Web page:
Also, if you have been offered management from several reputable companies and you turned them down because you want a better deal, chances are they won’t bend for you and most are pretty standard with percentages. It’s better to look for the extra services they offer instead of less percentage (which you won’t get) and grab one and settle for it, because if you don’t, there might not be another quality company coming your way. There are only a hand full of real good quality management companies.
RRR: What should young bands be on the lookout for these days? What advice can you give them for avoiding common pitfalls?
SMG: Don’t ever pay for management, these guys are con artists and just take your money. Don’t ever pay to play. Paying to play happens because bands actually do it. If you can’t get the gig on your own merit, you shouldn’t be playing. Stay away from promoters that handle several clubs for booking. They don’t care about you and they take huge percentages out of your pocket. Try and bypass the promoter by going straight to the club manager or owner. Lastly, I can’t understand why a band must have the status of a label, when you can get very close to what a label does for you with management and cut out their 85% of CD sales. If you get huge you might need it, but until then don’t count on a Label knocking on your door.
Read the blogs about getting “burned by old school” and “why we don’t shop labels” on our site, it pretty much sums it up.
RRR: How has the industry changed since you first started?
SMG: The million dollar question…MySpace changed the face of the music industry. Labels now don’t offer big money for signing bonus…because there are 350 thousand bands to scout. If your one of the hottest bands and they offer you a 100 K contract, and you don’t take it because you want more…good luck because you’re not getting it anywhere else. I actually know a band that turned down a $150 K & A $200K label contract. They have not been contacted by anyone since then and they may have lost the moment…it’s all about timing. They will simply say, OK, next band. You couldn’t live long enough to hear all the bands on MySpace. There are gold mines out there waiting to be plucked.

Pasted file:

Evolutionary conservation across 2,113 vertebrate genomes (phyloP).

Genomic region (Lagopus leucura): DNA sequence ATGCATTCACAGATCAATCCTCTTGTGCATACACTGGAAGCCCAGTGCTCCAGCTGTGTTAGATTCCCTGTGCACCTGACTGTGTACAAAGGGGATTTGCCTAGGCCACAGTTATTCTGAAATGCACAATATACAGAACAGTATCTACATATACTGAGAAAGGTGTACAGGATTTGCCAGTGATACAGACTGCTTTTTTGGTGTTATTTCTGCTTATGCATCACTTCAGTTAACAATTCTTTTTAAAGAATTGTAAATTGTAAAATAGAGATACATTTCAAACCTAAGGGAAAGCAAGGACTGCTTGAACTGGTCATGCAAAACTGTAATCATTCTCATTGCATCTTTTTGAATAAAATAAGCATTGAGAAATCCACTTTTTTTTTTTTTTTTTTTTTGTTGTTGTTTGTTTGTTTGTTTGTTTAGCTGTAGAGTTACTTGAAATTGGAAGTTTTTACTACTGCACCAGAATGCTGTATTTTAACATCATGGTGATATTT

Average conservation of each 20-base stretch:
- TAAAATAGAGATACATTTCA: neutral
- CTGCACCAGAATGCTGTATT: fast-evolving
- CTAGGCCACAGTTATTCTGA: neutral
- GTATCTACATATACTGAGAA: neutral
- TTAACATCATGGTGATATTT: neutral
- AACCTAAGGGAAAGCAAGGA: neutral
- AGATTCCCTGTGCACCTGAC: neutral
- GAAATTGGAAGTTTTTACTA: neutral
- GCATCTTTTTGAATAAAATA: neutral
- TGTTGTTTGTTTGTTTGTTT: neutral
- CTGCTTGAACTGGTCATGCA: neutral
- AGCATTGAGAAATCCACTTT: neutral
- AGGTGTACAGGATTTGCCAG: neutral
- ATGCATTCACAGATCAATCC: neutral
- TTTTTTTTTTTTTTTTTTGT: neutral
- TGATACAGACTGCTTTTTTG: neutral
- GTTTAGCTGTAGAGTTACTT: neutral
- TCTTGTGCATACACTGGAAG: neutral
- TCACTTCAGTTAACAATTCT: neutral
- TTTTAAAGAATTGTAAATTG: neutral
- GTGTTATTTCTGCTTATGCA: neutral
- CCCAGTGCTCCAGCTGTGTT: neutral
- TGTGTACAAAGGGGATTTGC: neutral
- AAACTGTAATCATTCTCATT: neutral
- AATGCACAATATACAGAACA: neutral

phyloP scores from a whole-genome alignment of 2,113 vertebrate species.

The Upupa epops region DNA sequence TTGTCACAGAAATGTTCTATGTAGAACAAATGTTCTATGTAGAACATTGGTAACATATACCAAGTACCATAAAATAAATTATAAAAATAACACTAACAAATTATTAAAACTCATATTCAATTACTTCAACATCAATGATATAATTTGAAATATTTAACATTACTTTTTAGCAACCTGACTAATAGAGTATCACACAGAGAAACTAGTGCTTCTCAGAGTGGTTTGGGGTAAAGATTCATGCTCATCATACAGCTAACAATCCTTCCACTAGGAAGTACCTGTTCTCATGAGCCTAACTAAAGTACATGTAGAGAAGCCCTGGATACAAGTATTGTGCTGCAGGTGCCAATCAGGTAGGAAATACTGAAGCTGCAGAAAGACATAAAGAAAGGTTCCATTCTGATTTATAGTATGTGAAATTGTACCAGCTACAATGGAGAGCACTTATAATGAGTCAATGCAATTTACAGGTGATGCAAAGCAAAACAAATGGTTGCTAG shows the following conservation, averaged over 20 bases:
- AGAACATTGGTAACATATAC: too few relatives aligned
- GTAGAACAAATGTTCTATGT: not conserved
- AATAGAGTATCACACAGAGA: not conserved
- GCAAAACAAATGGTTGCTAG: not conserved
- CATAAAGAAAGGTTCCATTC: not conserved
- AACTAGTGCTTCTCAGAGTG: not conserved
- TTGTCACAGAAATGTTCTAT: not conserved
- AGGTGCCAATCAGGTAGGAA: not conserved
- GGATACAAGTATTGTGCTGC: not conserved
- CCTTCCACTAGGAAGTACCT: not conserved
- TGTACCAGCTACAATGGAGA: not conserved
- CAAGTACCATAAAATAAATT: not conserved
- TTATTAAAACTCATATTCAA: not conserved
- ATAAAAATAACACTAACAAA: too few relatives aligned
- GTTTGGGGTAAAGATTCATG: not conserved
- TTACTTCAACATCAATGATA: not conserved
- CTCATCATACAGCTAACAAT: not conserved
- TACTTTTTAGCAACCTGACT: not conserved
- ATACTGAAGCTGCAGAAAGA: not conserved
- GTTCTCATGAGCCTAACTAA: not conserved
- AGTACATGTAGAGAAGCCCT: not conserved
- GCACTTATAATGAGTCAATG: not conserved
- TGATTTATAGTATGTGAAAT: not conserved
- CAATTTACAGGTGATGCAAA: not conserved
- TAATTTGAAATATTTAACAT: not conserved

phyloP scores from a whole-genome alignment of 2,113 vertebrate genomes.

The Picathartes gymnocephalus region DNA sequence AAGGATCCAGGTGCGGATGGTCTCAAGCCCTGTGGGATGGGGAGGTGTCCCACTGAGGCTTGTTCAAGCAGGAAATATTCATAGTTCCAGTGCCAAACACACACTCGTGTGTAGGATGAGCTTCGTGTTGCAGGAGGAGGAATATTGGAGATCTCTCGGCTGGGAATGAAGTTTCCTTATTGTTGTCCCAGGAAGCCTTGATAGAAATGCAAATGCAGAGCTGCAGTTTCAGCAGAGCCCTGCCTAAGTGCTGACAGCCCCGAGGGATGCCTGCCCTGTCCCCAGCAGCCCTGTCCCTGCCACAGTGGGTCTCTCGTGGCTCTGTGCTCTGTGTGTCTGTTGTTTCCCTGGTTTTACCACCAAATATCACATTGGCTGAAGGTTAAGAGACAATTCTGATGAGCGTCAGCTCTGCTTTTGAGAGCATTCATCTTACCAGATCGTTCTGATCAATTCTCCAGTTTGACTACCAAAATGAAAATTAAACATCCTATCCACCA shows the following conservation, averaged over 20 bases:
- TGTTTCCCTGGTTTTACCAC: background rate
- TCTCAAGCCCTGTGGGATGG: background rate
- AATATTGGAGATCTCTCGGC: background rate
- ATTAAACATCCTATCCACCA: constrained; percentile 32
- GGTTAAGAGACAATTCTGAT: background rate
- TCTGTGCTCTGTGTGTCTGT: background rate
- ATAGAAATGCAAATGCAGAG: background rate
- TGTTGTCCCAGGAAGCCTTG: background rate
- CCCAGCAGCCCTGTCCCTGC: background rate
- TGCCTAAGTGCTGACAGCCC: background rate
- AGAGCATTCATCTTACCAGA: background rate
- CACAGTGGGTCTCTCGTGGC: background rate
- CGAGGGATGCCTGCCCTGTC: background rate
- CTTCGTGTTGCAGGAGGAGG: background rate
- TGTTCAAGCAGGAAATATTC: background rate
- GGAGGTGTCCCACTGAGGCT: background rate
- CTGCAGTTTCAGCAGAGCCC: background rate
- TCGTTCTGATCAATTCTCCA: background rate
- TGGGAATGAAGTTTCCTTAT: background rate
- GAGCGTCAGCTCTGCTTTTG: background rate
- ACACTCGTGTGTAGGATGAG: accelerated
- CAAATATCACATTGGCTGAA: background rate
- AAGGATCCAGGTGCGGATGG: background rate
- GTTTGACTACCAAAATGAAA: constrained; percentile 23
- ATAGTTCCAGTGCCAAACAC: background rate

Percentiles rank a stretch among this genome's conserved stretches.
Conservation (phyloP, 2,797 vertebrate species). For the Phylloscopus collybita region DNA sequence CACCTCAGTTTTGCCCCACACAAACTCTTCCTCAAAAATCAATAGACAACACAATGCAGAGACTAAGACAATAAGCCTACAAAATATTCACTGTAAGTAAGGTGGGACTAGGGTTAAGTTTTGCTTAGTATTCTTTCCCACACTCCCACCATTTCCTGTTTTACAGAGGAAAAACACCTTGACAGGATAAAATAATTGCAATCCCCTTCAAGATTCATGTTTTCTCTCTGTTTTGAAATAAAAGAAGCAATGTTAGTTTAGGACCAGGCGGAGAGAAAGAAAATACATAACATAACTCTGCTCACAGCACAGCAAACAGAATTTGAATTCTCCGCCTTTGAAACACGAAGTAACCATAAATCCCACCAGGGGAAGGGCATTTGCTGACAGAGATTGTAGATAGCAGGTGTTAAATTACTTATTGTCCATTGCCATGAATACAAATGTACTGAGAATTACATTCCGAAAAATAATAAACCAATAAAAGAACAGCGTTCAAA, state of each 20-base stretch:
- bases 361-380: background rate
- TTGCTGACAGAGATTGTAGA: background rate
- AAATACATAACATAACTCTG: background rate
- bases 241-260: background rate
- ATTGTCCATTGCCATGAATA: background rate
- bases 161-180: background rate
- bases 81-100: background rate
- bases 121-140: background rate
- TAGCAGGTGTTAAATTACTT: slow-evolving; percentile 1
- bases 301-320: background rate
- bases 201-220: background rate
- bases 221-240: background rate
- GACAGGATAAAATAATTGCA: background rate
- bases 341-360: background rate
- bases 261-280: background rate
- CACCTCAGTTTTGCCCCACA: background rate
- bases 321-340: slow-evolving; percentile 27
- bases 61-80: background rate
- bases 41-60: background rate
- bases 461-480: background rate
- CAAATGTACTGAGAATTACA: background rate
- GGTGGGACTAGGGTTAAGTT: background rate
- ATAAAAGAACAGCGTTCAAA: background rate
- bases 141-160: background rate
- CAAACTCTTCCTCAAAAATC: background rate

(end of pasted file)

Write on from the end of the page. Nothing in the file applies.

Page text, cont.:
ITunes out sold WalMart in retail sales for the first time in the history of music sales this year, and they did it selling single downloads, one at a time. Buyers, especially PC savvy kids can now buy the one single hit a band has without the purchase of an entire CD.
The tour is back…this is where the bands are making their money. Bands are getting creative with huge stage presentation and merch sales. There is no way they can get radio play because the top 1/2 percent only get played and that is determined by the media and corporate giants that force you to listen what they want you to hear.
It’s nice to know that for same price of a movie ticket, you can still see a kick ass show…there is something to be said about that. It’s cheap, close to home and entertaining. In this economy it’s one of the few things that is surviving because it’s affordable. So when you see the Sophomore Jakes touring with Markt at a local venue near you, support the bands by being there and let the world know that music will be around forever !! Thank you for this interview Mark, you are one of the businesses that make that small difference in this ever morphing music industry.
Further Information on the Shakers Management Group can be found at www.MySpace.com/ShakersMgmtGroup